Lo is often called the father of noninvasive prenatal testing. After discovering fetal DNA in maternal blood, Lo catalyzed a medical revolution that has saved millions of pregnant people from having to undergo invasive tests like amniocentesis. With Lo’s pioneering technical advances, those who are pregnant can easily and reliably be screened for Rh factor mismatch, trisomies, and genetic disorders, and the implications of his work have and may go further in cancer testing, transplantation, and perhaps beyond.
On any given day, over 50 billion of the cells in your body will die. The question of how we live while our cells are continuously dying has captivated Dr. Vishva Dixit. After a long career in academia, Dixit rose through the ranks at Genentech and currently serves as the Vice President of Early Discovery Research. His scientific work has focused on the elucidation of the mechanisms of apoptosis, including the discovery of caspases.
While great strides have been made with regard to gender equity in biomedical academia, there remains a stubborn imbalance in representation in senior leadership roles. The graduate students from the Gerstner Sloan Kettering Graduate School have launched a series called The Roots of Change: Conversations about Women’s Empowerment to grapple with the issue of representation. They invited two giants in medicine to reflect on their lives in medicine: Viviane Tabar and Elizabeth Blackburn. Dr. Tabar is the chair of the Department of Neurosurgery at Memorial Sloan Kettering Cancer Center and leads a stem cell biology lab focusing on the development of human embryonic stem cell–derived dopaminergic neurons for the treatment of Parkinson’s disease, among other cell-based therapies for the repair of brain injuries. Dr. Blackburn is the former president of the Salk Institute for Biomedical Studies and, before that leadership position, had a long career on the faculty at the University of California, Berkeley, and UC San Francisco. She is best known for her scientific work on telomeres; she shared the 2009 Nobel Prize in Physiology or Medicine for the discovery of telomerase. The first hour of the Roots of Change conversation, with feminist icon and writer Gloria Steinem, is available on the Sloan Kettering website (https://www.mskcc.org/watch-conversations-about-women-s-empowerment).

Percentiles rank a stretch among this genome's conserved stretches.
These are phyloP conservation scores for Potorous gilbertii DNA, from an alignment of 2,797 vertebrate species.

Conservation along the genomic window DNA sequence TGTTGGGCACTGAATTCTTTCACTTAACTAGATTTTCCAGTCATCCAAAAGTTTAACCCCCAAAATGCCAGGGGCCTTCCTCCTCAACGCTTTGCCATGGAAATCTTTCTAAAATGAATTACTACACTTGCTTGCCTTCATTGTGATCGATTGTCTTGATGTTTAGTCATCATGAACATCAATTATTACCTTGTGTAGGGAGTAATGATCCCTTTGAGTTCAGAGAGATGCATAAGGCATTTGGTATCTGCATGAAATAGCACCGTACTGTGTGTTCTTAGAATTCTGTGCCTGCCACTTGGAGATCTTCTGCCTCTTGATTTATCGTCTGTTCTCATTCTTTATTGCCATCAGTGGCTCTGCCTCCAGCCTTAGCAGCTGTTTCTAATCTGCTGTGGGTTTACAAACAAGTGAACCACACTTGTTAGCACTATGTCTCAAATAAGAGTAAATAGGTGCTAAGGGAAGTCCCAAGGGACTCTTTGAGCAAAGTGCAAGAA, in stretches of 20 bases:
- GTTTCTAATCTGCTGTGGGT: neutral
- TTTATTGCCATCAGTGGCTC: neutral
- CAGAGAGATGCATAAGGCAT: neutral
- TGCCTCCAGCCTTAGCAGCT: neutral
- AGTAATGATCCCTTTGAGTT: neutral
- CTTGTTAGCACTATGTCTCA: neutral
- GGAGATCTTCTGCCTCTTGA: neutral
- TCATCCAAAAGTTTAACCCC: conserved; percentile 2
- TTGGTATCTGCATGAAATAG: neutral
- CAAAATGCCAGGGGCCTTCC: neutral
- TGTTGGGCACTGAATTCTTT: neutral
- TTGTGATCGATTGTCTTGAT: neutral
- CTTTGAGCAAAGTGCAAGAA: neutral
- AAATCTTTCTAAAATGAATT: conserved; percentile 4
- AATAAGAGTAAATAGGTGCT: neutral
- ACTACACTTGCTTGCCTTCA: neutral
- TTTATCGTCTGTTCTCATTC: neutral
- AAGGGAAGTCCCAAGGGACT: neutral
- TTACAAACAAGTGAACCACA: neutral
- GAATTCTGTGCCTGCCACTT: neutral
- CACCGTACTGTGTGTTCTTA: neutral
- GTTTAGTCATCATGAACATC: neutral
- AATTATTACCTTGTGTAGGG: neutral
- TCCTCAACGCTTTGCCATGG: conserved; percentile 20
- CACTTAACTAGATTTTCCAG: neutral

In this episode, Ushma Neill interviews Nora Volkow, director of the National Institute on Drug Abuse (NIDA), about her work with trailblazing imaging studies of the brain’s frontal cortex and its dopamine-driven circuitry. Volkow has helped to reveal the neurobiological underpinnings of addiction and how drug-induced changes in brain chemistry contribute to its trademark craving, compulsion, and loss of control. Watch to hear more of Volkow’s views on the value of being an effective communicator and lessons learned from the double pandemic of opioids and COVID-19.
It has been estimated that in the first six months of 2021, mRNA-based vaccines against SARS-CoV-2 have saved 280,000 lives in the US alone and prevented well over a million hospitalizations. It is the scientific body of work of biochemist Katalin Karikó, Senior Vice President at BioNTech SE, that made these vaccines possible. Karikó’s work into nucleoside modifications to suppress immunogenicity of RNA provided the key to successful vaccines and an exit from the global COVID pandemic. In this episode, Ushma Neill discusses this and much more with Dr. Karikó.